Saving money on holiday transport and accommodation
Working a few hours a day can earn you free board and lodging and is just one of the ways of travelling on a shoestring, made easier by the internet.
There are plenty of ways of keeping down costs if you are prepared to plan, be flexible or don't mind roughing it a little.
When it comes to flights, comparison websites are great but not all low cost airlines show up in their searches.
Travel blogger Jasper Ribbers recommends finding out exactly which European low cost airlines serve your departure and destination city (you can usually do this by checking the website for your departure airport).
After that, go to the airline's site to check if they can offer a cheaper flight. It's time consuming but worth the effort.
Share a car
Car sharing is cheaper, more fuel efficient and now thanks to the internet far more practical. It's also better organised and monitored than hitchhiking.
It's definitely possible to save a lot of money this way; as an example you can travel from Benidorm to Madrid for around £22...that's £35 cheaper than the train and 4 hours faster than the bus.
Accommodation is going to be one of your biggest costs. Here's what you can do to make it as cheap as possible:
Would you work around five hours a day with a family or small business and in return they give you a place to stay as well as food to eat?
There are opportunities to do this kind of thing in virtually any country.
It's worth looking carefully at the information posted by potential hosts. Although there are reviews, you can never really tell what you're getting until you arrive.
If you don't feel like working for your stay you can actually find a place for free. Sites like couchsurfing put people looking for a place to stay in touch with people willing to take them in.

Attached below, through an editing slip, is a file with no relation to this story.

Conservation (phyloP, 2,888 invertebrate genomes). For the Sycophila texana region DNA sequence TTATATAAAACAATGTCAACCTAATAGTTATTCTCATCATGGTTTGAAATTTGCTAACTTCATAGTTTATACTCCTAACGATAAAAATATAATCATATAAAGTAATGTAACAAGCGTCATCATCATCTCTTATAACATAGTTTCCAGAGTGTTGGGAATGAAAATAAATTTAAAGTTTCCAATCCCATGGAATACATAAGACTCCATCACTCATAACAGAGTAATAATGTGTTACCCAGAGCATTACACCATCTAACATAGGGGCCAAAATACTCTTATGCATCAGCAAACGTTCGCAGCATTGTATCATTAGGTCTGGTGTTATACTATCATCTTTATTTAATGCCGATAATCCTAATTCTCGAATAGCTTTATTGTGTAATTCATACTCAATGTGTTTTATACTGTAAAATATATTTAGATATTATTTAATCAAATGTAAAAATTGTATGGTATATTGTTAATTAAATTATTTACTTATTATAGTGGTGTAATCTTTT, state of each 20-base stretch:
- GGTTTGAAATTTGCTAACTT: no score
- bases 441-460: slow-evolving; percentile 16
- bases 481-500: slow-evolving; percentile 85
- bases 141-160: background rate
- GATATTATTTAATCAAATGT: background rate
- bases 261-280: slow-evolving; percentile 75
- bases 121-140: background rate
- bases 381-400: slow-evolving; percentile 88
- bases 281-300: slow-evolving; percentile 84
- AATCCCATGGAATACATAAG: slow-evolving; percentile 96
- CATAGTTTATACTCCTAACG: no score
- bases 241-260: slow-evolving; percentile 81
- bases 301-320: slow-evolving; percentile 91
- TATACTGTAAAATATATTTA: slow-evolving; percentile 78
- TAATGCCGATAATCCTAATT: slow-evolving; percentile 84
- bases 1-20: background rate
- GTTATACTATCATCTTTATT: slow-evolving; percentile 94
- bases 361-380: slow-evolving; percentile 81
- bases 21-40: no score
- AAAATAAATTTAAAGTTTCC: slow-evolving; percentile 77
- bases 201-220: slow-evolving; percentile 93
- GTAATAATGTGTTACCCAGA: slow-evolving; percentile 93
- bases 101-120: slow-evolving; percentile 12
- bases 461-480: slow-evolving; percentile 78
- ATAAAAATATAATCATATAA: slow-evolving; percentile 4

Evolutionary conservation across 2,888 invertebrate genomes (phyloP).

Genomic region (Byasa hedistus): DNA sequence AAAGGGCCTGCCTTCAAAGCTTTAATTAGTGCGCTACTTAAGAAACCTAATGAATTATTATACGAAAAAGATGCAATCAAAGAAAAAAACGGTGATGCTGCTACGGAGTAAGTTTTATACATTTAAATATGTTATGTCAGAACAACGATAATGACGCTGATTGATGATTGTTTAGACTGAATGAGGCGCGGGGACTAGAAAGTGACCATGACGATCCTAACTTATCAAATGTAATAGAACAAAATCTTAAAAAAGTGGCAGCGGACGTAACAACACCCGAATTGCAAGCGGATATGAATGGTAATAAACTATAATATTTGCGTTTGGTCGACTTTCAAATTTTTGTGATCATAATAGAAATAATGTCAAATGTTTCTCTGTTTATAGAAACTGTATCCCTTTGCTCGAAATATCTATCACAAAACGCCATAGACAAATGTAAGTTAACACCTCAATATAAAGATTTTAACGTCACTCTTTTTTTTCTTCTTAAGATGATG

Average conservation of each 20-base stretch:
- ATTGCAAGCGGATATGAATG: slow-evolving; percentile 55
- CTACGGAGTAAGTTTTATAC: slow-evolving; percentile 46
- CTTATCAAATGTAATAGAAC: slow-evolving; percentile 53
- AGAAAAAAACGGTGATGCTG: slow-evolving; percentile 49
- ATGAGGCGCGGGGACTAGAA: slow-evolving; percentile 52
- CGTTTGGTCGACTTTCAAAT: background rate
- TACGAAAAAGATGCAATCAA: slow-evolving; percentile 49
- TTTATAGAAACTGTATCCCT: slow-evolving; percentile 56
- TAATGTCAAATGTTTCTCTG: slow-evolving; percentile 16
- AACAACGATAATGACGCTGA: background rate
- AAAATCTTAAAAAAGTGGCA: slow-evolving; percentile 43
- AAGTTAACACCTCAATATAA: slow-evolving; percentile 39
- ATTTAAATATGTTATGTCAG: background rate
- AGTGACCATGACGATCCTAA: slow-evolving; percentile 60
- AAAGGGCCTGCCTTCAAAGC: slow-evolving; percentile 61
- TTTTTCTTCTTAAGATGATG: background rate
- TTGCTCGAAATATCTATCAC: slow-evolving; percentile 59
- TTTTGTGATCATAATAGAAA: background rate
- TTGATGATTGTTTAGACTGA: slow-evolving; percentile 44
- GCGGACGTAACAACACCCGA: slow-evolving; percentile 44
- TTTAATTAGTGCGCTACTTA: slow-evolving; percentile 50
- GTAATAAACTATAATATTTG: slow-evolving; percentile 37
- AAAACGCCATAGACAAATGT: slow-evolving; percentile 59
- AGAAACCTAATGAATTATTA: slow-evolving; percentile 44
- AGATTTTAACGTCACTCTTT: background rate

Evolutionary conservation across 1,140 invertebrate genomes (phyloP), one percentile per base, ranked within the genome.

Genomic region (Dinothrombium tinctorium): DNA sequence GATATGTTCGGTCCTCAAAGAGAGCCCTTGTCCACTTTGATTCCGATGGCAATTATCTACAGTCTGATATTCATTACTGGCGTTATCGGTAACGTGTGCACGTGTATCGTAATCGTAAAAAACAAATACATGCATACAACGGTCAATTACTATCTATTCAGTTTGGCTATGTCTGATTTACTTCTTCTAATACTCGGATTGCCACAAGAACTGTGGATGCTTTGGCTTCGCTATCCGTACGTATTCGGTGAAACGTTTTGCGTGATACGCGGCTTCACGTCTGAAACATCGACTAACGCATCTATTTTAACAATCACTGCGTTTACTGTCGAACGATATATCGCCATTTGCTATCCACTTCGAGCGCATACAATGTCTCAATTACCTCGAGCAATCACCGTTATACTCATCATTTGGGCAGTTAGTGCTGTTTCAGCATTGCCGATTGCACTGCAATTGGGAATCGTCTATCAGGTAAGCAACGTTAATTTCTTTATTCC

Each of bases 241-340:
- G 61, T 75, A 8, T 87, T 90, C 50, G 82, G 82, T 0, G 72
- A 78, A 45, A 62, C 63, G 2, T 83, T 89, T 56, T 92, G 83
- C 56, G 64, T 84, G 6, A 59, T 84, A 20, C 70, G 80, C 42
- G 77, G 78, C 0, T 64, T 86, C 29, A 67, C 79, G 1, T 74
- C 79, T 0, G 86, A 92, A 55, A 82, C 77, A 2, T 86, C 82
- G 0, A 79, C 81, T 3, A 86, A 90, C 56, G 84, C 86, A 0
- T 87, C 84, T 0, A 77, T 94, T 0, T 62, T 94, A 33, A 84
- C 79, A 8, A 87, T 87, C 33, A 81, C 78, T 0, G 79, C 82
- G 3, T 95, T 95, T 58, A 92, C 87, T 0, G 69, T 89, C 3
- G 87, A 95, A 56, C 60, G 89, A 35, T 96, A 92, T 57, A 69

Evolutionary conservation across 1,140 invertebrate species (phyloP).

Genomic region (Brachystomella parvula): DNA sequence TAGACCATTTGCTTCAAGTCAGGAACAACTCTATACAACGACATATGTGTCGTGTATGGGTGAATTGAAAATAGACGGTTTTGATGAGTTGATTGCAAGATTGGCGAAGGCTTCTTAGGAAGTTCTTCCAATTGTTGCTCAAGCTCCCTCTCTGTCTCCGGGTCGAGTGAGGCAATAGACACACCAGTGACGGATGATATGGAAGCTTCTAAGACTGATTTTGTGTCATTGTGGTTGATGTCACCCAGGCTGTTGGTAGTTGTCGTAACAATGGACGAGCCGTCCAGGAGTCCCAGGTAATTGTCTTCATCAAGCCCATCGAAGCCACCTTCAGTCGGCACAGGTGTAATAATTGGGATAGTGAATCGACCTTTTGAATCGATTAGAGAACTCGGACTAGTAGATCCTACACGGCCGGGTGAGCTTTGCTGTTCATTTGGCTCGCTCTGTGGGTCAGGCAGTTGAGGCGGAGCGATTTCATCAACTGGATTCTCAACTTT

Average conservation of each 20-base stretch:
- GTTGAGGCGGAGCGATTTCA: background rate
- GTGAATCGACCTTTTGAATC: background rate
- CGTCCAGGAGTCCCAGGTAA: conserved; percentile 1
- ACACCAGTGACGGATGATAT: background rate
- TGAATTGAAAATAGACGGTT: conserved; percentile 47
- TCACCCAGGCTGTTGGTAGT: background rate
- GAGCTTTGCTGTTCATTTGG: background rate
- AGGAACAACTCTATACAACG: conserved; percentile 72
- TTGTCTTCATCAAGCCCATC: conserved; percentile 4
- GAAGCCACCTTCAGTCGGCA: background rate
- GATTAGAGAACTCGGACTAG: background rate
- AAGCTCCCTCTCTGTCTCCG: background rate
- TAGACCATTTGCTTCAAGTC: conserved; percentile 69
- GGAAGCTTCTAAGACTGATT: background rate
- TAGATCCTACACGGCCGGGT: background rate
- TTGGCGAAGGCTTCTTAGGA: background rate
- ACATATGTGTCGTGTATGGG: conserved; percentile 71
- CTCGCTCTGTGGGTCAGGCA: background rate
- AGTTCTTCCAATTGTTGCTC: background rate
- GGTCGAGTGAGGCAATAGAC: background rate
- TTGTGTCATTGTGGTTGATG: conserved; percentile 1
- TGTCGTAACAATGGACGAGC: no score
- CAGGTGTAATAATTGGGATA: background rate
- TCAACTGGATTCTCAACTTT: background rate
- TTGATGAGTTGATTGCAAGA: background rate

Hosts are usually looking to make friends, show off their city or just build up some good karma. Often they will have done something similar in the past themselves.
Hostels offer far cheaper accommodation than hotels but come at their own price. Generally, the cheaper the room the more people you'll have to share it with.
Room mates will come and go at all times of the night and there'll usually be a snorer in the room. That said, they can be fun places to stay and offer a good way to make friends.
Get it cheaper
- It's generally cheaper and less stressful to book ahead. If you book online you often have the option to cancel for free or at little cost if your plans change or you find somewhere cheaper.
- Always ask for a cheaper rate. Jasper Ribbers says "In some countries, especially in South East Asia, you can negotiate pretty much everything, including hotel rates."
The best way to save money on your food costs is probably to shop at a market and prepare your own meals... if you have access to a kitchen.
Often food served on the street gives you the chance to sample authentic, local foods at minimum costs.
Jasper Ribbers thinks travellers need to be cautious when eating street food "I think it's fine as long as the food is properly cooked on the spot. I would stay away from raw foods and pre-cooked food."
Another way to try the cuisine in the area you're visiting is through websites like eatwithalocal where residents invite travellers to their dining tables.
The meal is likely to be cheap and it's a good way to meet local people.
Wherever you go, there will always be things to do that cost nothing. Your best bet is to find a local who can give you some advice about the hidden, inexpensive gems in their area.
Lots of cities now have groups offering free walking tours. They're not actually free as they expect you to make a donation at the end of the tour based on how much you enjoyed it.
But...because these tours work on a pay-as-you're-pleased basis they are usually good fun, as well as interesting and informative.
Don't be too mean, travelling is a great opportunity to try new things. If you miss out on doing something fun or exciting because of cost, you might end up regretting it when you get home.
This material is for general information only and does not constitute legal or other form of advice. You should not rely on this information to make (or refrain from making) any decisions. Links to external sites are for information only and do not constitute endorsement. Always obtain independent, professional advice for your own particular situation.